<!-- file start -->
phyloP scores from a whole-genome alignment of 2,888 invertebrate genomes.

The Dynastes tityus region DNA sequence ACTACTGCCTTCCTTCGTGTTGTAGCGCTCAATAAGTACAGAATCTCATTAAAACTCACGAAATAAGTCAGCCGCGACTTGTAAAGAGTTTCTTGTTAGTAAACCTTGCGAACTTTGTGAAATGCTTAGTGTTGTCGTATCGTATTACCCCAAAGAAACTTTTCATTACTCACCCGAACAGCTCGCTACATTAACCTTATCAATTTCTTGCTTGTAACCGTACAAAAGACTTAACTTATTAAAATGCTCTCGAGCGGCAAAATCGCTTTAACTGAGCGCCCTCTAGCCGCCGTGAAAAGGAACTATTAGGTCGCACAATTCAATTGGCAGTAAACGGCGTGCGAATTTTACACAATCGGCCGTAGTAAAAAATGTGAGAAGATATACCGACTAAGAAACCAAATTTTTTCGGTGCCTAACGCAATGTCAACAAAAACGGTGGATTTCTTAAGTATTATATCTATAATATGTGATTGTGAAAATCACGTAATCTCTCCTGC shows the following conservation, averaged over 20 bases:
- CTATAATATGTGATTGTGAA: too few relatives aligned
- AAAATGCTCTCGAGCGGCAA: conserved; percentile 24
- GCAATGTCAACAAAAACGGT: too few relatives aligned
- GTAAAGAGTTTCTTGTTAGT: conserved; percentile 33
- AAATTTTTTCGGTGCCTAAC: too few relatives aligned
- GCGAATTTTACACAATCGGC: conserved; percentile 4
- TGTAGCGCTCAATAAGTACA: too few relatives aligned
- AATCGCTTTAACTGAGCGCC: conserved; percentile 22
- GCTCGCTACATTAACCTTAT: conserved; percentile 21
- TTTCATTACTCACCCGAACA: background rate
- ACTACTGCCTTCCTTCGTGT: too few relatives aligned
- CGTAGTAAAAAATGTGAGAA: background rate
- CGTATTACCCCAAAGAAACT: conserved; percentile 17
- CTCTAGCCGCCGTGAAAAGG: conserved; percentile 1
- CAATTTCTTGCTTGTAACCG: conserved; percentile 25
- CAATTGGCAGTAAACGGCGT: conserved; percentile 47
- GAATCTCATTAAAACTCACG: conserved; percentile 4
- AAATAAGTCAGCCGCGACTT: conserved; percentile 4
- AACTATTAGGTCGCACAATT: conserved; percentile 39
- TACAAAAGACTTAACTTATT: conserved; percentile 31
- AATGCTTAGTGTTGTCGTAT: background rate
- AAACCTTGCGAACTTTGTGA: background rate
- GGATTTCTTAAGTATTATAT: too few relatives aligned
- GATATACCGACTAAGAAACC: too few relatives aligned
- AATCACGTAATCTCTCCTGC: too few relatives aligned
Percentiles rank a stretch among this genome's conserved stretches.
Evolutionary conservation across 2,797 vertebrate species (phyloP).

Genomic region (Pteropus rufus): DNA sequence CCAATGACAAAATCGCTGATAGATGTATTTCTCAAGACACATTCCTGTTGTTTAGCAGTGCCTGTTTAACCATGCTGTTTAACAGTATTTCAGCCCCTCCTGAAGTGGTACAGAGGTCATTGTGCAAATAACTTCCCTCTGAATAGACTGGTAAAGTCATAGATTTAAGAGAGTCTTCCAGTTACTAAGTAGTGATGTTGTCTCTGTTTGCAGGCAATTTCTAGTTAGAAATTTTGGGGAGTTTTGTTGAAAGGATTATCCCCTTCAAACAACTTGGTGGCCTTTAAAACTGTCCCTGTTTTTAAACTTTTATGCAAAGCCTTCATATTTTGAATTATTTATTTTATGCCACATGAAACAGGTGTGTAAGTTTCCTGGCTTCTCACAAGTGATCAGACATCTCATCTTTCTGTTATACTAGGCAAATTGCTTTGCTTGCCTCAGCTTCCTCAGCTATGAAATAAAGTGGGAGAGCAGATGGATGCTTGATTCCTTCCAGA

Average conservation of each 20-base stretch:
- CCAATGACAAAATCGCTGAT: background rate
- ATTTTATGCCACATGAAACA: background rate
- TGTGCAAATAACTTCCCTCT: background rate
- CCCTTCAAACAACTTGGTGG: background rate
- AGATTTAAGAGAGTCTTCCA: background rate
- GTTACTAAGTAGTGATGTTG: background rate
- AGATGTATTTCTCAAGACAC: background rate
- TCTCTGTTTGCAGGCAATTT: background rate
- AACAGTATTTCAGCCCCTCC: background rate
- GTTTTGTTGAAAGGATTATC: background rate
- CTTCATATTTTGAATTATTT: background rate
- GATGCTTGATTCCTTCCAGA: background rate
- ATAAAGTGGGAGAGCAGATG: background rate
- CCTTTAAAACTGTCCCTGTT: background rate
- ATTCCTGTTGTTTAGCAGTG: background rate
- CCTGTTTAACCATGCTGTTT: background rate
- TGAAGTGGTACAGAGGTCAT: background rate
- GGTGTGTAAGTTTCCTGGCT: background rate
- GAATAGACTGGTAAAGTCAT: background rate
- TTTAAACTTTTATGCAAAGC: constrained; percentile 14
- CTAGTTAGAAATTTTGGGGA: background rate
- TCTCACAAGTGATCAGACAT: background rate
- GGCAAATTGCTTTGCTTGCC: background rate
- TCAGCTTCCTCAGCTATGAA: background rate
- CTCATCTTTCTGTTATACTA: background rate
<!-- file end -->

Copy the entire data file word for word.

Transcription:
phyloP scores from a whole-genome alignment of 2,888 invertebrate genomes.

The Dynastes tityus region DNA sequence ACTACTGCCTTCCTTCGTGTTGTAGCGCTCAATAAGTACAGAATCTCATTAAAACTCACGAAATAAGTCAGCCGCGACTTGTAAAGAGTTTCTTGTTAGTAAACCTTGCGAACTTTGTGAAATGCTTAGTGTTGTCGTATCGTATTACCCCAAAGAAACTTTTCATTACTCACCCGAACAGCTCGCTACATTAACCTTATCAATTTCTTGCTTGTAACCGTACAAAAGACTTAACTTATTAAAATGCTCTCGAGCGGCAAAATCGCTTTAACTGAGCGCCCTCTAGCCGCCGTGAAAAGGAACTATTAGGTCGCACAATTCAATTGGCAGTAAACGGCGTGCGAATTTTACACAATCGGCCGTAGTAAAAAATGTGAGAAGATATACCGACTAAGAAACCAAATTTTTTCGGTGCCTAACGCAATGTCAACAAAAACGGTGGATTTCTTAAGTATTATATCTATAATATGTGATTGTGAAAATCACGTAATCTCTCCTGC shows the following conservation, averaged over 20 bases:
- CTATAATATGTGATTGTGAA: too few relatives aligned
- AAAATGCTCTCGAGCGGCAA: conserved; percentile 24
- GCAATGTCAACAAAAACGGT: too few relatives aligned
- GTAAAGAGTTTCTTGTTAGT: conserved; percentile 33
- AAATTTTTTCGGTGCCTAAC: too few relatives aligned
- GCGAATTTTACACAATCGGC: conserved; percentile 4
- TGTAGCGCTCAATAAGTACA: too few relatives aligned
- AATCGCTTTAACTGAGCGCC: conserved; percentile 22
- GCTCGCTACATTAACCTTAT: conserved; percentile 21
- TTTCATTACTCACCCGAACA: background rate
- ACTACTGCCTTCCTTCGTGT: too few relatives aligned
- CGTAGTAAAAAATGTGAGAA: background rate
- CGTATTACCCCAAAGAAACT: conserved; percentile 17
- CTCTAGCCGCCGTGAAAAGG: conserved; percentile 1
- CAATTTCTTGCTTGTAACCG: conserved; percentile 25
- CAATTGGCAGTAAACGGCGT: conserved; percentile 47
- GAATCTCATTAAAACTCACG: conserved; percentile 4
- AAATAAGTCAGCCGCGACTT: conserved; percentile 4
- AACTATTAGGTCGCACAATT: conserved; percentile 39
- TACAAAAGACTTAACTTATT: conserved; percentile 31
- AATGCTTAGTGTTGTCGTAT: background rate
- AAACCTTGCGAACTTTGTGA: background rate
- GGATTTCTTAAGTATTATAT: too few relatives aligned
- GATATACCGACTAAGAAACC: too few relatives aligned
- AATCACGTAATCTCTCCTGC: too few relatives aligned
Percentiles rank a stretch among this genome's conserved stretches.
Evolutionary conservation across 2,797 vertebrate species (phyloP).

Genomic region (Pteropus rufus): DNA sequence CCAATGACAAAATCGCTGATAGATGTATTTCTCAAGACACATTCCTGTTGTTTAGCAGTGCCTGTTTAACCATGCTGTTTAACAGTATTTCAGCCCCTCCTGAAGTGGTACAGAGGTCATTGTGCAAATAACTTCCCTCTGAATAGACTGGTAAAGTCATAGATTTAAGAGAGTCTTCCAGTTACTAAGTAGTGATGTTGTCTCTGTTTGCAGGCAATTTCTAGTTAGAAATTTTGGGGAGTTTTGTTGAAAGGATTATCCCCTTCAAACAACTTGGTGGCCTTTAAAACTGTCCCTGTTTTTAAACTTTTATGCAAAGCCTTCATATTTTGAATTATTTATTTTATGCCACATGAAACAGGTGTGTAAGTTTCCTGGCTTCTCACAAGTGATCAGACATCTCATCTTTCTGTTATACTAGGCAAATTGCTTTGCTTGCCTCAGCTTCCTCAGCTATGAAATAAAGTGGGAGAGCAGATGGATGCTTGATTCCTTCCAGA

Average conservation of each 20-base stretch:
- CCAATGACAAAATCGCTGAT: background rate
- ATTTTATGCCACATGAAACA: background rate
- TGTGCAAATAACTTCCCTCT: background rate
- CCCTTCAAACAACTTGGTGG: background rate
- AGATTTAAGAGAGTCTTCCA: background rate
- GTTACTAAGTAGTGATGTTG: background rate
- AGATGTATTTCTCAAGACAC: background rate
- TCTCTGTTTGCAGGCAATTT: background rate
- AACAGTATTTCAGCCCCTCC: background rate
- GTTTTGTTGAAAGGATTATC: background rate
- CTTCATATTTTGAATTATTT: background rate
- GATGCTTGATTCCTTCCAGA: background rate
- ATAAAGTGGGAGAGCAGATG: background rate
- CCTTTAAAACTGTCCCTGTT: background rate
- ATTCCTGTTGTTTAGCAGTG: background rate
- CCTGTTTAACCATGCTGTTT: background rate
- TGAAGTGGTACAGAGGTCAT: background rate
- GGTGTGTAAGTTTCCTGGCT: background rate
- GAATAGACTGGTAAAGTCAT: background rate
- TTTAAACTTTTATGCAAAGC: constrained; percentile 14
- CTAGTTAGAAATTTTGGGGA: background rate
- TCTCACAAGTGATCAGACAT: background rate
- GGCAAATTGCTTTGCTTGCC: background rate
- TCAGCTTCCTCAGCTATGAA: background rate
- CTCATCTTTCTGTTATACTA: background rate